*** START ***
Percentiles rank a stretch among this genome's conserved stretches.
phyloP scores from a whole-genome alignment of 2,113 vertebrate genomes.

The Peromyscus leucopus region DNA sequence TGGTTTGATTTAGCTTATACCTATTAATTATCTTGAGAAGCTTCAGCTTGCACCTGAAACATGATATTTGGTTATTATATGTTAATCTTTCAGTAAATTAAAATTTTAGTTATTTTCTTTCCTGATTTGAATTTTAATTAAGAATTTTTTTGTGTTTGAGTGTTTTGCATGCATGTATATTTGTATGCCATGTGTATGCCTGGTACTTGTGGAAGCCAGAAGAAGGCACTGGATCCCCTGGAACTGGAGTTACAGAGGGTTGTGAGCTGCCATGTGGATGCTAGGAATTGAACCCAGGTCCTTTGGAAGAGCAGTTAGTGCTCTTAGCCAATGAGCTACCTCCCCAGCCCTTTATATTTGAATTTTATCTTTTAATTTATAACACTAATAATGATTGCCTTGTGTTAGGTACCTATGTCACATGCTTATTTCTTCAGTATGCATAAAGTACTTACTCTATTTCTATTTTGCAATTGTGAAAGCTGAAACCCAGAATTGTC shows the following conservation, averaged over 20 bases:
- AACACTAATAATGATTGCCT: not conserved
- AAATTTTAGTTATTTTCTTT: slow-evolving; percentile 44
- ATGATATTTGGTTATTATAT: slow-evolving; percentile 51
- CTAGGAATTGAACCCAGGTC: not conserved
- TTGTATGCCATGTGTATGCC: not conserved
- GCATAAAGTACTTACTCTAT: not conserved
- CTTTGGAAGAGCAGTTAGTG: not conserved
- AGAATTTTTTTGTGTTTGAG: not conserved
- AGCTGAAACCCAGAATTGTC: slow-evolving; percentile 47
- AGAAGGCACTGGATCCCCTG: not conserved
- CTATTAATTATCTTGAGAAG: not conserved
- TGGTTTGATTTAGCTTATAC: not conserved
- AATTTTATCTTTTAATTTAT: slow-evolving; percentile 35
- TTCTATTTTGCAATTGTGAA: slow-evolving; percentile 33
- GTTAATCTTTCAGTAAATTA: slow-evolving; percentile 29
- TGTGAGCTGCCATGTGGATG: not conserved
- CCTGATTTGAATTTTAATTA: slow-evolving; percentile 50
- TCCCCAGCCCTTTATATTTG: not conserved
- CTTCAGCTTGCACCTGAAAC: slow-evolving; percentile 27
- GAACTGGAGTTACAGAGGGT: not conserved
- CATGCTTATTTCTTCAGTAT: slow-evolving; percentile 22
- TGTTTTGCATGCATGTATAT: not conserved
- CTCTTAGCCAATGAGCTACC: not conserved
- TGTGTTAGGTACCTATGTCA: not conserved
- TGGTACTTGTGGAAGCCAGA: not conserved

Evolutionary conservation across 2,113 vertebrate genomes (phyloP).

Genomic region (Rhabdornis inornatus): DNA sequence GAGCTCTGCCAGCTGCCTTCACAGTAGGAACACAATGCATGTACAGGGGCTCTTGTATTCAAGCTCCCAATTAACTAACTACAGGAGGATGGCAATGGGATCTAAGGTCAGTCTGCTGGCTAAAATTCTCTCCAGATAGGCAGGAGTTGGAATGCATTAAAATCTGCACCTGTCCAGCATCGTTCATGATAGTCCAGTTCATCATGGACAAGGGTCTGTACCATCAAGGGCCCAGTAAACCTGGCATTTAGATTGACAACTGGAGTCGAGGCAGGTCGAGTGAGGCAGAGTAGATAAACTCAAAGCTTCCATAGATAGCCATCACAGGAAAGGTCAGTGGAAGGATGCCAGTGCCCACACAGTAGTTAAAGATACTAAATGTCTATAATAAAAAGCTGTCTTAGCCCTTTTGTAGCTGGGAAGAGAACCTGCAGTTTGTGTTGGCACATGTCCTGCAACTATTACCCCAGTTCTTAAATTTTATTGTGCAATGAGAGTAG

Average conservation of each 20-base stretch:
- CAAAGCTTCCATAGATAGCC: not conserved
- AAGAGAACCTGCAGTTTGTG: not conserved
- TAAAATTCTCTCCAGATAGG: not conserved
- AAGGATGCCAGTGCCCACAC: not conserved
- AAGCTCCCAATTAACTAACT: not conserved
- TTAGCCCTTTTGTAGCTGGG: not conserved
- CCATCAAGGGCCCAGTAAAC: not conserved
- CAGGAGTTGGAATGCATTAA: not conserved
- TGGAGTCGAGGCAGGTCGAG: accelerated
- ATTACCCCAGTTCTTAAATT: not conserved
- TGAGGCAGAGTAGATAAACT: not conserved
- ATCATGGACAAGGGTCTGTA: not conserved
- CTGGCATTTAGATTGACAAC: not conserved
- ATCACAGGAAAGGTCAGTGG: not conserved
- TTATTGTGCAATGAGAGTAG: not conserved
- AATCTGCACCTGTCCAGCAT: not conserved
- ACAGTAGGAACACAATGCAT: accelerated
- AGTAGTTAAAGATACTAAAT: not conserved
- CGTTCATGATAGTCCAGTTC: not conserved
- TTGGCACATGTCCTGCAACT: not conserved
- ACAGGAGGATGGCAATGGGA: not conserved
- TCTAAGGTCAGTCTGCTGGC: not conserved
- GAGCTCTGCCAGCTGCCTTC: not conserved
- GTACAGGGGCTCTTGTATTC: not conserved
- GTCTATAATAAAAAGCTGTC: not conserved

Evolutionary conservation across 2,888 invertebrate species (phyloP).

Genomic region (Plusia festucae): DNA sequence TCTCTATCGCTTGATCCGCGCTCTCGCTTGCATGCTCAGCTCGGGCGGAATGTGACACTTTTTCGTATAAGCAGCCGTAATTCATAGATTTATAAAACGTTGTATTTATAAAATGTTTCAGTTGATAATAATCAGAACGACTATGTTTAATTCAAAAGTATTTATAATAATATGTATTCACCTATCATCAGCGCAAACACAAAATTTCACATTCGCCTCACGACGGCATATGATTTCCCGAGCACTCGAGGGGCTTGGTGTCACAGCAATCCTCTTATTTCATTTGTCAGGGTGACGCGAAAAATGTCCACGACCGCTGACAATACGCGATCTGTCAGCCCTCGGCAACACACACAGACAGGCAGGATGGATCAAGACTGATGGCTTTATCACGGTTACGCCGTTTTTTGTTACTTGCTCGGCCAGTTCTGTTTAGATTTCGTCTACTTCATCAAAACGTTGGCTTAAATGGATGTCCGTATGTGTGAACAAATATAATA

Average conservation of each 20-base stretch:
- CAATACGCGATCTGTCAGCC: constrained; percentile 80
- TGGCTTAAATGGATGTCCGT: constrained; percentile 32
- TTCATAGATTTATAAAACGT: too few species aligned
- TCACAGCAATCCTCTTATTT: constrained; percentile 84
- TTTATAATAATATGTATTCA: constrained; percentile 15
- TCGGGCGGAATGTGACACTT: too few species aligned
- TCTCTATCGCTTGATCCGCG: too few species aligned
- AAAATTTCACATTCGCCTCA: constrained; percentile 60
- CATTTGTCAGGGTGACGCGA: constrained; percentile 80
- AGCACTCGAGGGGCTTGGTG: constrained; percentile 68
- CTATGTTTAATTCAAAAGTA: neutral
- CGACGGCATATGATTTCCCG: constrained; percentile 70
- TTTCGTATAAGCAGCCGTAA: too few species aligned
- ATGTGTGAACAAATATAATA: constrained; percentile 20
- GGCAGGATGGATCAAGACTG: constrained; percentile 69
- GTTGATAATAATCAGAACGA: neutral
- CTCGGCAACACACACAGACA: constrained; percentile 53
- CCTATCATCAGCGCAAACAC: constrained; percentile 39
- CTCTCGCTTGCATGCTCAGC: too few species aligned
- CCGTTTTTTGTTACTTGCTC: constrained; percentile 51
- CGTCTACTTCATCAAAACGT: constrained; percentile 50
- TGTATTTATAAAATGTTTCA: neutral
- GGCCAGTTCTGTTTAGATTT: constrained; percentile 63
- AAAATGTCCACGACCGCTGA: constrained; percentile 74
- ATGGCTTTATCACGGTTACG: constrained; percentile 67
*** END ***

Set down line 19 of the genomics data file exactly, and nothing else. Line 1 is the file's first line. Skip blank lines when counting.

- TGTGAGCTGCCATGTGGATG: not conserved